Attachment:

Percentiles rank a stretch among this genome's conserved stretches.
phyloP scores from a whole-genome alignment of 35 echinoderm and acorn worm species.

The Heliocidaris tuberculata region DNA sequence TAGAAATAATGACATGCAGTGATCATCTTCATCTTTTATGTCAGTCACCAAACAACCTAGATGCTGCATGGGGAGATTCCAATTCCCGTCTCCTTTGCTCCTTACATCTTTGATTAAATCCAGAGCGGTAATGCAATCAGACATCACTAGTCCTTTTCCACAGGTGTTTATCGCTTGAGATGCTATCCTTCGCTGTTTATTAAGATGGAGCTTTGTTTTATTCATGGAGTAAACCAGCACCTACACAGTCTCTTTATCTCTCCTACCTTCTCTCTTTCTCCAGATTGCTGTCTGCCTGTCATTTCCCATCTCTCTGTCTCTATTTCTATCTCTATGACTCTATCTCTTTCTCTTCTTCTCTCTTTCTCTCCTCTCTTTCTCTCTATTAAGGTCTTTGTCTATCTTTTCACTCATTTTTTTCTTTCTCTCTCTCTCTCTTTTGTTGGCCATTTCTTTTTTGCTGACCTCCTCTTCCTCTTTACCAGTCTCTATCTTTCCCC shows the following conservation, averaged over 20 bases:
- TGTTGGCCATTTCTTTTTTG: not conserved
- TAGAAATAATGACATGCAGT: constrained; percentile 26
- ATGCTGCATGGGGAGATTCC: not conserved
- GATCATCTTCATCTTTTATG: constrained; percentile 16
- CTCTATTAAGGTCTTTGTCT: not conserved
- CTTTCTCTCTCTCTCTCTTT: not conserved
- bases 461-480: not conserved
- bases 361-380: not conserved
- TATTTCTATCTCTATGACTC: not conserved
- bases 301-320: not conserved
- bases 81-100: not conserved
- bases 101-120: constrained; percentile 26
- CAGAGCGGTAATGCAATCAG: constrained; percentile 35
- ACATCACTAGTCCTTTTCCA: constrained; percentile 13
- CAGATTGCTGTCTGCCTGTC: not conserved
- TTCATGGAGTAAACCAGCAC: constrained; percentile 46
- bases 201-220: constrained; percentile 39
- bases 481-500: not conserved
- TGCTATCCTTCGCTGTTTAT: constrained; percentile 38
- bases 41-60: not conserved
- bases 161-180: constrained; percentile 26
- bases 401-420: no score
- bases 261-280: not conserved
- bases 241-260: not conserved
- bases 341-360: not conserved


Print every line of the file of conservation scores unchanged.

Percentiles rank a stretch among this genome's conserved stretches.
phyloP scores from a whole-genome alignment of 35 echinoderm and acorn worm species.

The Heliocidaris tuberculata region DNA sequence TAGAAATAATGACATGCAGTGATCATCTTCATCTTTTATGTCAGTCACCAAACAACCTAGATGCTGCATGGGGAGATTCCAATTCCCGTCTCCTTTGCTCCTTACATCTTTGATTAAATCCAGAGCGGTAATGCAATCAGACATCACTAGTCCTTTTCCACAGGTGTTTATCGCTTGAGATGCTATCCTTCGCTGTTTATTAAGATGGAGCTTTGTTTTATTCATGGAGTAAACCAGCACCTACACAGTCTCTTTATCTCTCCTACCTTCTCTCTTTCTCCAGATTGCTGTCTGCCTGTCATTTCCCATCTCTCTGTCTCTATTTCTATCTCTATGACTCTATCTCTTTCTCTTCTTCTCTCTTTCTCTCCTCTCTTTCTCTCTATTAAGGTCTTTGTCTATCTTTTCACTCATTTTTTTCTTTCTCTCTCTCTCTCTTTTGTTGGCCATTTCTTTTTTGCTGACCTCCTCTTCCTCTTTACCAGTCTCTATCTTTCCCC shows the following conservation, averaged over 20 bases:
- TGTTGGCCATTTCTTTTTTG: not conserved
- TAGAAATAATGACATGCAGT: constrained; percentile 26
- ATGCTGCATGGGGAGATTCC: not conserved
- GATCATCTTCATCTTTTATG: constrained; percentile 16
- CTCTATTAAGGTCTTTGTCT: not conserved
- CTTTCTCTCTCTCTCTCTTT: not conserved
- bases 461-480: not conserved
- bases 361-380: not conserved
- TATTTCTATCTCTATGACTC: not conserved
- bases 301-320: not conserved
- bases 81-100: not conserved
- bases 101-120: constrained; percentile 26
- CAGAGCGGTAATGCAATCAG: constrained; percentile 35
- ACATCACTAGTCCTTTTCCA: constrained; percentile 13
- CAGATTGCTGTCTGCCTGTC: not conserved
- TTCATGGAGTAAACCAGCAC: constrained; percentile 46
- bases 201-220: constrained; percentile 39
- bases 481-500: not conserved
- TGCTATCCTTCGCTGTTTAT: constrained; percentile 38
- bases 41-60: not conserved
- bases 161-180: constrained; percentile 26
- bases 401-420: no score
- bases 261-280: not conserved
- bases 241-260: not conserved
- bases 341-360: not conserved